1.2 Million People Are Diagnosed With This Cancer Annually – Here's The Signs You Need To Know

The main cancers of the blood are leukaemia, lymphoma, and myeloma but there are actually 100 different types of blood cancers and every year, 1.2 million people are diagnosed with blood cancer with 650,000 people dying worldwide annually from it. 

Blood cancers are so prevalent in fact that in the UK alone, every 20 minutes somebody is diagnosed with a blood cancer and more than 7,500 children in the UK suffer from a blood cancer. 

Blood cancers are the third most common cancer death in the UK and while these statistics are frightening, there is a lot of promising research and work being done to tackle the diseases.

Blood Stem Cell Donations 

DKMS, an international charity dedicated to the fight against blood cancer and blood disorders, have been working hard to tackle these deadly cancers and so far, more than 105,000 “second chances at life” have been enabled by the charity and the blood stem cell donations that they facilitate.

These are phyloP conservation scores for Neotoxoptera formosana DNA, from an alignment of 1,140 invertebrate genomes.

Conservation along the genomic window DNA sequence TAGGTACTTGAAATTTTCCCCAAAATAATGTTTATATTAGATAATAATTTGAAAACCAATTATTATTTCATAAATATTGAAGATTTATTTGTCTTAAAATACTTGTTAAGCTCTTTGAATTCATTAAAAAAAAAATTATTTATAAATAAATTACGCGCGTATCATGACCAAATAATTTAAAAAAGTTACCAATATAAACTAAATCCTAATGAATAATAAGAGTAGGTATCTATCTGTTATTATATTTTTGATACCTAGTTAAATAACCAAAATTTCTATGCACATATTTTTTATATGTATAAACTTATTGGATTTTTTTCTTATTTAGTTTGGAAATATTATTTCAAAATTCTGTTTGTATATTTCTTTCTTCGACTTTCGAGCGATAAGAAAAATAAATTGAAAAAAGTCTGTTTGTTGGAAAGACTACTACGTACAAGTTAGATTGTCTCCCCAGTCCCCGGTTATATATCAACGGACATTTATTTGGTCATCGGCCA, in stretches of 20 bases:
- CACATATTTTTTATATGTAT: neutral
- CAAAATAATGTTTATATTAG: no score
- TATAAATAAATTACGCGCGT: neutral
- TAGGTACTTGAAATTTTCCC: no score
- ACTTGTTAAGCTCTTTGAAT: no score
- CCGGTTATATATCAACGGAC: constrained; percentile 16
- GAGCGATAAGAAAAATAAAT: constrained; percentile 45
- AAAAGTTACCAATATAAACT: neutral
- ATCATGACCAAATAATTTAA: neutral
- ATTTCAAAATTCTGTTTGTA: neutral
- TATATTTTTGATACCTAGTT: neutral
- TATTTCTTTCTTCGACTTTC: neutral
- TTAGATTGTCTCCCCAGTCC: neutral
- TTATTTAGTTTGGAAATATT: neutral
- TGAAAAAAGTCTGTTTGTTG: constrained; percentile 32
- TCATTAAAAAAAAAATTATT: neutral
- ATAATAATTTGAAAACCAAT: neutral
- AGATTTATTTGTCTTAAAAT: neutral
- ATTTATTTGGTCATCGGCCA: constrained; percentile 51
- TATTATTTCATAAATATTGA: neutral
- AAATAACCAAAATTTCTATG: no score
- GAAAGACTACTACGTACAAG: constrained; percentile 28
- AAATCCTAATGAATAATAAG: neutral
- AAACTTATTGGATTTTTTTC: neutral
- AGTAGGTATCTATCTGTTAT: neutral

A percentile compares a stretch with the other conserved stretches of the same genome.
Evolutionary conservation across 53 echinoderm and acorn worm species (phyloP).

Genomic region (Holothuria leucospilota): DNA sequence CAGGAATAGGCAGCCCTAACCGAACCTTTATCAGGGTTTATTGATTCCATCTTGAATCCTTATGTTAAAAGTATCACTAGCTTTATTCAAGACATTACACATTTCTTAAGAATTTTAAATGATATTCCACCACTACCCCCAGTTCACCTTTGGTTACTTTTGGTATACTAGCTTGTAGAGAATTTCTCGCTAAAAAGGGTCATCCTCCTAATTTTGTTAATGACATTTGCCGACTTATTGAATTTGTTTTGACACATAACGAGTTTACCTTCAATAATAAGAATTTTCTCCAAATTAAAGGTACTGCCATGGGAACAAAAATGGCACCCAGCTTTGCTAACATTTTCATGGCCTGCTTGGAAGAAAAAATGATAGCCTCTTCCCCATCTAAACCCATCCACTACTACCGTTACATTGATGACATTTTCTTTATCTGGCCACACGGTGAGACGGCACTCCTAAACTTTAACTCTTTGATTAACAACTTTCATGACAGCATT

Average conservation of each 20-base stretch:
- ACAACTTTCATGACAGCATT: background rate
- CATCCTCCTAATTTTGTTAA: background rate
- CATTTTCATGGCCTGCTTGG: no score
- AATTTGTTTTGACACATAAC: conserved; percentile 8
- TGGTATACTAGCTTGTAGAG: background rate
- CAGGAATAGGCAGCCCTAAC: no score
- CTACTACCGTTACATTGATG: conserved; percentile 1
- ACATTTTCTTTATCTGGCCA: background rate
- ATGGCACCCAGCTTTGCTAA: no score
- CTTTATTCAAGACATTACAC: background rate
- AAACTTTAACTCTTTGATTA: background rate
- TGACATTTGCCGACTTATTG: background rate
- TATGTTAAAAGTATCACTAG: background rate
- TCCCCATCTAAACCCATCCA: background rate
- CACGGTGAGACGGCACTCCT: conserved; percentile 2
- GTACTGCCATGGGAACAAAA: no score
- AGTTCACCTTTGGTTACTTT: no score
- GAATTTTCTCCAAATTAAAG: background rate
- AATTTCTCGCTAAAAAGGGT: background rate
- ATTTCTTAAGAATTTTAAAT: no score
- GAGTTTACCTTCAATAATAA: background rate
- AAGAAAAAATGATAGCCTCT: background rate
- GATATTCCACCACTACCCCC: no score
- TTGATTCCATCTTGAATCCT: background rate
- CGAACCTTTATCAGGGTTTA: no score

While this is incredible, there is an urgent need for more blood stem cell donations in the UK. Despite blood cancers being so prevalent, only around 3% of the UK population is registered to be potential stem cell donors.

Luke Bugdol, a donor to DKMS said: 

“I was inspired to register to DKMS after I left the navy, when a friend of mine had cancer. Unfortunately, they did not make it - and he’s not the first person in my life that I have lost to cancer… Two years later, I received a telephone call saying I was a match to somebody in need and I immediately wanted to help. I instantly felt great knowing I had helped a total stranger.”

Signs Of Blood Cancer 

If you’re worried you may have a blood cancer, Blood Cancer UK state that the symptoms to look out for are:

  • Weight loss that is unexplained

  • Bruising or bleeding that is unexplained

  • Lumps or swellings

  • Shortness of breath (breathlessness)

  • Drenching night sweats

  • Infections that are persistent, recurrent or severe

  • Fever (38°C or above) that is unexplained

  • Rash or itchy skin that is unexplained

  • Pain in your bones, joints or abdomen (stomach area)

  • Tiredness that doesn’t improve with rest or sleep (fatigue)

  • Paleness (pallor)

If you’re looking to register as a blood stem cell donor, visit the DKMS website.